Book Reviews of The Portrait

The Portrait
The Portrait
Author: Megan Chance
ISBN-13: 9780440220800
ISBN-10: 0440220807
Publication Date: 9/1/1995
Pages: 400
  • Currently 4.6/5 Stars.

4.6 stars, based on 9 ratings
Publisher: Dell
Book Type: Paperback
Reviews: Amazon | Write a Review

3 Book Reviews submitted by our Members...sorted by voted most helpful

reviewed The Portrait on + 39 more book reviews
Helpful Score: 3
Wow, not sure I want to give this one up. A truly tormented hero with a bi-polar disorder and the author does a great job with the character portrayals of the hero and heroine. The romance is well done, their falling in love inevitable, and the love scenes are pretty darn hot too.
reviewed The Portrait on + 3389 more book reviews
Helpful Score: 1
Imogene wants Jonas to teach her art, but he also teaches her about courage and strength, and in return Imogene teaches the bipolar Jonas about trust and love. Set in the early 1900s, this novel is an amazing testament to Megan Chance's skillful ability to craft realistic characters.
reviewed The Portrait on
Helpful Score: 1
Not Your Typical Romance

If youre tired of clichéd romances with the same story lines and flat, one-dimensional characters, look no further than Megan Chances novel The Portrait. Jonas Whitaker is a brilliant 19th century artist in New York, at that time the center of the American art world. He struggles with bipolar disorder (aka manic depression), on a roller coaster of volatile and sometimes frighteningly out of control and even destructive emotions. (This is the same mood disorder that afflicted artist Vincent van Gogh as well as many other artists and writers). Jonas lives an isolated existence. He channels his volatile emotions into his art and is incredibly productive and brilliant during his hypomanic episodes and completely dysfunctional and unproductive during his depressions. His only close friend is fellow artist Rico Childs, who has a studio in the same building. In addition to his painting, Jonas instructs a select group of handpicked students in the finer points of oil painting.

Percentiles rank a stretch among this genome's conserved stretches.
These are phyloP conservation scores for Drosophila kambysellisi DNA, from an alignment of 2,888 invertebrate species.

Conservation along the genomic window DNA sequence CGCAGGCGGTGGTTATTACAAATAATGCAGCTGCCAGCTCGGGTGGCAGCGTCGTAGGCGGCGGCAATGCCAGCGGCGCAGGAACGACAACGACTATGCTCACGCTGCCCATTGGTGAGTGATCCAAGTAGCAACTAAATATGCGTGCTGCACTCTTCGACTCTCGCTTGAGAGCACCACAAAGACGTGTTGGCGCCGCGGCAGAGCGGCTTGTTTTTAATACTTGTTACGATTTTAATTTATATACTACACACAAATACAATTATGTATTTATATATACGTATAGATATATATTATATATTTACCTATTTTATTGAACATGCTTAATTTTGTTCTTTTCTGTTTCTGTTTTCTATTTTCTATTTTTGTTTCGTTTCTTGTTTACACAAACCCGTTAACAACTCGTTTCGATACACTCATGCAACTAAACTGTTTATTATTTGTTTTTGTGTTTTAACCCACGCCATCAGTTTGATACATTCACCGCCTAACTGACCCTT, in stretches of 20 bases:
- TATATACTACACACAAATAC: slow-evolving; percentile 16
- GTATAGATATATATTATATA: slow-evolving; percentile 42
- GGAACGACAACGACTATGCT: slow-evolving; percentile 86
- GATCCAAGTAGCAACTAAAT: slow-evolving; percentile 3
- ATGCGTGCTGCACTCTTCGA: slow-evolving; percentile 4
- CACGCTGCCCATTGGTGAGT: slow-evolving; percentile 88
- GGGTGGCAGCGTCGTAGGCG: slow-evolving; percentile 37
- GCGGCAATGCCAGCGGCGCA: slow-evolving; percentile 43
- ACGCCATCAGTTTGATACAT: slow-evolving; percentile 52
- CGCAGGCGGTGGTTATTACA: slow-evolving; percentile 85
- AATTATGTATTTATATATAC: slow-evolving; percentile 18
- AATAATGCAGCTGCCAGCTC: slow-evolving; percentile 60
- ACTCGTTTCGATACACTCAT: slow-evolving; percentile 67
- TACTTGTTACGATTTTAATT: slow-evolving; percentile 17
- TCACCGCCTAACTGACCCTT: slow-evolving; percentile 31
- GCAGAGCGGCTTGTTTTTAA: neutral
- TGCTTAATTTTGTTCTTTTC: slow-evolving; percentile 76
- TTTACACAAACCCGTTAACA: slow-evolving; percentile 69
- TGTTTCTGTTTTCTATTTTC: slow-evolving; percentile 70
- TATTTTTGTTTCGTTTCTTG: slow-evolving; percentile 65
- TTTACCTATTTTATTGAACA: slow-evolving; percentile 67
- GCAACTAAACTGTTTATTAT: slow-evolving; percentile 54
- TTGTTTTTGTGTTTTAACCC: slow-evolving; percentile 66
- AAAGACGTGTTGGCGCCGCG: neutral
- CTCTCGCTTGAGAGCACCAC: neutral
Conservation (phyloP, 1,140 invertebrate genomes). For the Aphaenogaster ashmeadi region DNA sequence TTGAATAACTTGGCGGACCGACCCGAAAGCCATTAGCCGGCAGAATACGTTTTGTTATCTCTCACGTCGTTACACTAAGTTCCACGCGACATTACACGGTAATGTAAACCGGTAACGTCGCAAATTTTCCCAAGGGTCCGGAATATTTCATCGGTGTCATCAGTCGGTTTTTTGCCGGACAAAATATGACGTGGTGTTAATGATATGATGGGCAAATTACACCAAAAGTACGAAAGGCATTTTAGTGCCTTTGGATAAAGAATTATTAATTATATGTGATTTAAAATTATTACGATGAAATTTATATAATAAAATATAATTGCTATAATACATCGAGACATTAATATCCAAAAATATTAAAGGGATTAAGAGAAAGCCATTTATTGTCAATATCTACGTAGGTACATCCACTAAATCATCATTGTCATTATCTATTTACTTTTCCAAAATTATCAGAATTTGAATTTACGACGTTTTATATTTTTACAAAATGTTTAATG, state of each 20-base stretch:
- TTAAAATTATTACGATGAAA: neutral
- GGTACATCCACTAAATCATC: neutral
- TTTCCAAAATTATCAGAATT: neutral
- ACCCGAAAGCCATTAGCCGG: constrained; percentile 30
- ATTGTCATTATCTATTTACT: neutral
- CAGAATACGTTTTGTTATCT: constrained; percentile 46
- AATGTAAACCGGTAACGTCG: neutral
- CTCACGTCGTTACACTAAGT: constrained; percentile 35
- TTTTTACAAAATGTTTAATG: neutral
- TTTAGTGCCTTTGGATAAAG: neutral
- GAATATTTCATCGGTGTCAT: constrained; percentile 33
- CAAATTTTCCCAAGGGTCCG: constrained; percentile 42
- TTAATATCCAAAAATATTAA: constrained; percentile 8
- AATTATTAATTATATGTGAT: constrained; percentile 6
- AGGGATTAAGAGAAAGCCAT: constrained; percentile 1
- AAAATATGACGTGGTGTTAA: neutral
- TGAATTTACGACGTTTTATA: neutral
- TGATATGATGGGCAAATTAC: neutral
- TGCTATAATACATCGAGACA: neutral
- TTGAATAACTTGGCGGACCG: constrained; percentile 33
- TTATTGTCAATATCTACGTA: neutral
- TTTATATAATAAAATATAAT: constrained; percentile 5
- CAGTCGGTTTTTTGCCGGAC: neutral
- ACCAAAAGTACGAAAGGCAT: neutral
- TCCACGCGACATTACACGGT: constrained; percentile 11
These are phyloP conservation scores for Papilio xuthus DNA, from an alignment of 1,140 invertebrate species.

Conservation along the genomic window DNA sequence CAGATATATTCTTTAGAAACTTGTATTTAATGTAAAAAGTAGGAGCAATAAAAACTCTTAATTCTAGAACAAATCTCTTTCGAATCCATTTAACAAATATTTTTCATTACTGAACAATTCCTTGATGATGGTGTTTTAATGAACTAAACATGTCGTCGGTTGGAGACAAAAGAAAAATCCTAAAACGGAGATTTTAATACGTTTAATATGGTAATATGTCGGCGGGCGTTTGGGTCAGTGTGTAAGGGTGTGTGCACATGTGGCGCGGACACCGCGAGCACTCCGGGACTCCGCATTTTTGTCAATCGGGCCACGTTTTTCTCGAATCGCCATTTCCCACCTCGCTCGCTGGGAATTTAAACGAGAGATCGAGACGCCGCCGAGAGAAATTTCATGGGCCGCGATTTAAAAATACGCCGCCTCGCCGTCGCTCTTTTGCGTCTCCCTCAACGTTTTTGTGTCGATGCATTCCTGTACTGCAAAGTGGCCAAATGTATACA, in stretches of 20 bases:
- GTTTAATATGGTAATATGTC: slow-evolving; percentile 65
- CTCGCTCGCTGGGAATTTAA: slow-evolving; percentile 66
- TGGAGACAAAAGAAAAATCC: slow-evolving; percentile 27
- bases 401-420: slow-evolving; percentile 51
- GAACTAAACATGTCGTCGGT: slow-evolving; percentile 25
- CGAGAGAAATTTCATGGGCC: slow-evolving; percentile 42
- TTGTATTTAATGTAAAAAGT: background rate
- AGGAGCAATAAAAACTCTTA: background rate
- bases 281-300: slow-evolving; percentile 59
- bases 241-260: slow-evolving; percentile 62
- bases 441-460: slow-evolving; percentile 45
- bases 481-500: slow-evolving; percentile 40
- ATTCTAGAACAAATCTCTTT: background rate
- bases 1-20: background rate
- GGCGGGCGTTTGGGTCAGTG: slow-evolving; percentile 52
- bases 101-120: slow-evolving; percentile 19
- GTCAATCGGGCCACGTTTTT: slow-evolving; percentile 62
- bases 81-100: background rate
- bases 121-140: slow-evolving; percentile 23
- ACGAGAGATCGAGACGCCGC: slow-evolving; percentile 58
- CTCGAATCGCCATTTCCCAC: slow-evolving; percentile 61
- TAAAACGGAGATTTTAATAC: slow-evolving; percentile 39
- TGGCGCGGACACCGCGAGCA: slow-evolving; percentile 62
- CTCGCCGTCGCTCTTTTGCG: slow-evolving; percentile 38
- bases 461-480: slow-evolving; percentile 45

Jonas is extremely irritated and resentful when his wealthy patron forces a new student on him, the patrons godchild. Not only is the new student inexperienced and mediocre, but she is a woman. At the time, it was highly unusual for women to pursue art as a career. Jonas knows his patron will withdraw support if he doesnt accept her as a student, but if he can scare off the female student so she quits on her own, he is home free, or so he thinks. He regards the female student, Imogene Carter, as a colorless, spiritless pampered shrinking violet and is certain he can make short work of scaring her off. He subjects her to the harshest possible criticism as well as deliberate humiliation and embarrassment and is baffled and angry when she returns to class regardless week after week. His attempts to scare her off include a nude model as well as attempts to kiss her. None of this fazes Imogene, whom Jonas calls Genie, since he fascinates her and she hopes his brilliance will rub off on her. Genie has grown up in the shadow of her sister Chloe, who was not only a beautiful blue-eyed blonde, but also an accomplished artist. Genies father doted on Chloe, who died in a cholera outbreak, and Genie enrolls in the art classes in an effort to gain the approval of her overbearing, controlling father and become an artist like the late Chloe. In contrast to Chloe, Genie believes she is plain and talentless.